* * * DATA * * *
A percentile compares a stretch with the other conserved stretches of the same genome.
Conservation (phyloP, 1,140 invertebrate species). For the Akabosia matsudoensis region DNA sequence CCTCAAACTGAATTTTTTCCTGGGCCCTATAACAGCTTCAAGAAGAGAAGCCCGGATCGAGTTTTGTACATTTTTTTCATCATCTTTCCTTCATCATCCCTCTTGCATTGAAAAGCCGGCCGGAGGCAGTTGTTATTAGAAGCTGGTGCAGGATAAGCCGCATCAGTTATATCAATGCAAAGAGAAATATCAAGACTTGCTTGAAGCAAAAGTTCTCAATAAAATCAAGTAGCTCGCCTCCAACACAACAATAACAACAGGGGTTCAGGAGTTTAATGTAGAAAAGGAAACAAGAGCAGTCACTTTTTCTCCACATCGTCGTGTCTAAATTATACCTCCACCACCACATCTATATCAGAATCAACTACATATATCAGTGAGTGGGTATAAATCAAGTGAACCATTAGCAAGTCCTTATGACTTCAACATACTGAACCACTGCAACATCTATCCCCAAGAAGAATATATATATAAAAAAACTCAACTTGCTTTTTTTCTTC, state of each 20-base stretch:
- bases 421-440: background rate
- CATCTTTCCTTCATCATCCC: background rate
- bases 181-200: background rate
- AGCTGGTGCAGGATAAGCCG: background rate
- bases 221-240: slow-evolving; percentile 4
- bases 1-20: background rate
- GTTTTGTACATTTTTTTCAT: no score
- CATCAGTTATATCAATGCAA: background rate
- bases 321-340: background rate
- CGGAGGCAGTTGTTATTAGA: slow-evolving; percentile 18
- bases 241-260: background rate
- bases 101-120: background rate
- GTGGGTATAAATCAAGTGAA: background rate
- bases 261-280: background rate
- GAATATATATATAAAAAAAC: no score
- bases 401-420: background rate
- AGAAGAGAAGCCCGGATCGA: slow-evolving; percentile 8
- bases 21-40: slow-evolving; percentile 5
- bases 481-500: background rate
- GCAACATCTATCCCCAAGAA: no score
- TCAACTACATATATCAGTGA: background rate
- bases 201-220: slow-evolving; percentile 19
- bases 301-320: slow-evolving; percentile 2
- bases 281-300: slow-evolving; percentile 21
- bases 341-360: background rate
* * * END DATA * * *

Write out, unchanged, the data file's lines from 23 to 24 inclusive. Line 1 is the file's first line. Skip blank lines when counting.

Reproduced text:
- TCAACTACATATATCAGTGA: background rate
- bases 201-220: slow-evolving; percentile 19